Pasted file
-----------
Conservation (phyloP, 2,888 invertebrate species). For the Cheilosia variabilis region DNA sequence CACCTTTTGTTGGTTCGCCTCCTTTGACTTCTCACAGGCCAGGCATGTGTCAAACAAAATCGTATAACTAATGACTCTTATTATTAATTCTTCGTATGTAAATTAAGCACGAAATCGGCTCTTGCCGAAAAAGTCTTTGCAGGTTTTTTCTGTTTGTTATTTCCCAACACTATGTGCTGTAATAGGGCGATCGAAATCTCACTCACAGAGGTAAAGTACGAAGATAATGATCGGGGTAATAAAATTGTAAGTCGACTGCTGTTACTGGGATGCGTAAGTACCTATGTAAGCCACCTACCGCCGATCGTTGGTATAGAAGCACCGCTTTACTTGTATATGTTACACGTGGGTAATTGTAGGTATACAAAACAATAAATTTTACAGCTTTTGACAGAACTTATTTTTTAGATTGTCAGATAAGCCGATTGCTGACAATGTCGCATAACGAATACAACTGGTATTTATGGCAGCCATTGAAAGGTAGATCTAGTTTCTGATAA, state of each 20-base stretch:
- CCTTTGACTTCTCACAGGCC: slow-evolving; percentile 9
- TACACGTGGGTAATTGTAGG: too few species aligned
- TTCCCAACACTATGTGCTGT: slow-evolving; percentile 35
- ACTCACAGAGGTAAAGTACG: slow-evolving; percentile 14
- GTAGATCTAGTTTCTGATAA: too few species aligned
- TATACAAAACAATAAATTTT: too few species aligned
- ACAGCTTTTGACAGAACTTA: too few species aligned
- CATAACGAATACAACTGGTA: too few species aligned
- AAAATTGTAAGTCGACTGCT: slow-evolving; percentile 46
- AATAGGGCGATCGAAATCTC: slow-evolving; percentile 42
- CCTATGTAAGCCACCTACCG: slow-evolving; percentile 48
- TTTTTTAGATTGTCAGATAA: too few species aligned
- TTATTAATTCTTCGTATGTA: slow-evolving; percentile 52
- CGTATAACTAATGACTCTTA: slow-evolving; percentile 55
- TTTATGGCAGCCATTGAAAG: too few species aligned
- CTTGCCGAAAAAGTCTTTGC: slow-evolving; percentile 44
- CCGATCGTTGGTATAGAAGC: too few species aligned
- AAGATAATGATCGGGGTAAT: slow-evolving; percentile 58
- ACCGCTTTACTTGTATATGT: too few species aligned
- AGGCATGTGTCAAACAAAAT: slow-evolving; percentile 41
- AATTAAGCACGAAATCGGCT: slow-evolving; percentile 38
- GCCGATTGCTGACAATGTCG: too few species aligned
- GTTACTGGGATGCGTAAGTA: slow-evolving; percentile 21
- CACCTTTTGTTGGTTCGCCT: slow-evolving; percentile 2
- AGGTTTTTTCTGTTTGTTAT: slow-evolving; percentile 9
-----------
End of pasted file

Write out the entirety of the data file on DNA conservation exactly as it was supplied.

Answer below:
Conservation (phyloP, 2,888 invertebrate species). For the Cheilosia variabilis region DNA sequence CACCTTTTGTTGGTTCGCCTCCTTTGACTTCTCACAGGCCAGGCATGTGTCAAACAAAATCGTATAACTAATGACTCTTATTATTAATTCTTCGTATGTAAATTAAGCACGAAATCGGCTCTTGCCGAAAAAGTCTTTGCAGGTTTTTTCTGTTTGTTATTTCCCAACACTATGTGCTGTAATAGGGCGATCGAAATCTCACTCACAGAGGTAAAGTACGAAGATAATGATCGGGGTAATAAAATTGTAAGTCGACTGCTGTTACTGGGATGCGTAAGTACCTATGTAAGCCACCTACCGCCGATCGTTGGTATAGAAGCACCGCTTTACTTGTATATGTTACACGTGGGTAATTGTAGGTATACAAAACAATAAATTTTACAGCTTTTGACAGAACTTATTTTTTAGATTGTCAGATAAGCCGATTGCTGACAATGTCGCATAACGAATACAACTGGTATTTATGGCAGCCATTGAAAGGTAGATCTAGTTTCTGATAA, state of each 20-base stretch:
- CCTTTGACTTCTCACAGGCC: slow-evolving; percentile 9
- TACACGTGGGTAATTGTAGG: too few species aligned
- TTCCCAACACTATGTGCTGT: slow-evolving; percentile 35
- ACTCACAGAGGTAAAGTACG: slow-evolving; percentile 14
- GTAGATCTAGTTTCTGATAA: too few species aligned
- TATACAAAACAATAAATTTT: too few species aligned
- ACAGCTTTTGACAGAACTTA: too few species aligned
- CATAACGAATACAACTGGTA: too few species aligned
- AAAATTGTAAGTCGACTGCT: slow-evolving; percentile 46
- AATAGGGCGATCGAAATCTC: slow-evolving; percentile 42
- CCTATGTAAGCCACCTACCG: slow-evolving; percentile 48
- TTTTTTAGATTGTCAGATAA: too few species aligned
- TTATTAATTCTTCGTATGTA: slow-evolving; percentile 52
- CGTATAACTAATGACTCTTA: slow-evolving; percentile 55
- TTTATGGCAGCCATTGAAAG: too few species aligned
- CTTGCCGAAAAAGTCTTTGC: slow-evolving; percentile 44
- CCGATCGTTGGTATAGAAGC: too few species aligned
- AAGATAATGATCGGGGTAAT: slow-evolving; percentile 58
- ACCGCTTTACTTGTATATGT: too few species aligned
- AGGCATGTGTCAAACAAAAT: slow-evolving; percentile 41
- AATTAAGCACGAAATCGGCT: slow-evolving; percentile 38
- GCCGATTGCTGACAATGTCG: too few species aligned
- GTTACTGGGATGCGTAAGTA: slow-evolving; percentile 21
- CACCTTTTGTTGGTTCGCCT: slow-evolving; percentile 2
- AGGTTTTTTCTGTTTGTTAT: slow-evolving; percentile 9